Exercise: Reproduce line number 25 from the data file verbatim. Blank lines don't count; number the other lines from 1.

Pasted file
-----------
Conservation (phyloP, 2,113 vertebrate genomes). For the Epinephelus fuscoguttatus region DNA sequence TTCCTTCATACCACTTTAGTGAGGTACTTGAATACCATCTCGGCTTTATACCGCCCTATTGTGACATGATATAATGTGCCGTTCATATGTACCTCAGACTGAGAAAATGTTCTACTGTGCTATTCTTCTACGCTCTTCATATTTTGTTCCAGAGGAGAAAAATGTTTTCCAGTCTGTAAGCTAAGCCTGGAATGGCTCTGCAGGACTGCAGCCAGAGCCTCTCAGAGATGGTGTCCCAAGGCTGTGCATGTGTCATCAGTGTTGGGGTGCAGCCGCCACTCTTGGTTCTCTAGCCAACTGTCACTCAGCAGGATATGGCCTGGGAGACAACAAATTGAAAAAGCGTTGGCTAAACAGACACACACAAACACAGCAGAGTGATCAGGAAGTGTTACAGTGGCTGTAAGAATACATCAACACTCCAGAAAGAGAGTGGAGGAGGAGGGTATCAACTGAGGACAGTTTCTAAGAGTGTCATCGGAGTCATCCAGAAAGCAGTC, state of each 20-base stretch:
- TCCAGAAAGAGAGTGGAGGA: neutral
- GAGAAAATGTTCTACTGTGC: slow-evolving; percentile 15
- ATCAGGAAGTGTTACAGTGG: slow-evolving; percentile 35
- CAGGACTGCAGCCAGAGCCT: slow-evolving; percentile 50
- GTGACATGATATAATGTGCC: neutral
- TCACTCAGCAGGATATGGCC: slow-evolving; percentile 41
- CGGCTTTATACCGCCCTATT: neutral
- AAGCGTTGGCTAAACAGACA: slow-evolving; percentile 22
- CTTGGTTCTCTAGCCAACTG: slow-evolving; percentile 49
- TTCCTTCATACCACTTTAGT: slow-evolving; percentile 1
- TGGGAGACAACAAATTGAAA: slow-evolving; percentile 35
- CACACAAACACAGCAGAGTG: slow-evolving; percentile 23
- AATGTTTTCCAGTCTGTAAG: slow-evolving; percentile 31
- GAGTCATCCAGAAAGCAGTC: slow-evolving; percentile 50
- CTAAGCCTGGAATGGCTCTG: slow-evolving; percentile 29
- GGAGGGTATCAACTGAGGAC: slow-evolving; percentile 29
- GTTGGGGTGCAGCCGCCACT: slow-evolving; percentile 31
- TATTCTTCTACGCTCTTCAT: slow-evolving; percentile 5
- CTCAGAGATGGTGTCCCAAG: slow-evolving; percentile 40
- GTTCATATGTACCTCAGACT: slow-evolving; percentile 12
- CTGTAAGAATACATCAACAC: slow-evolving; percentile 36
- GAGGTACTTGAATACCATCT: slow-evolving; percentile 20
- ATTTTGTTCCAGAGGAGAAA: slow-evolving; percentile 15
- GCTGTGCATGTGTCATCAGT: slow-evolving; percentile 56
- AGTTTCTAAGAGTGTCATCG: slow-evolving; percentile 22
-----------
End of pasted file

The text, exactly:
- GCTGTGCATGTGTCATCAGT: slow-evolving; percentile 56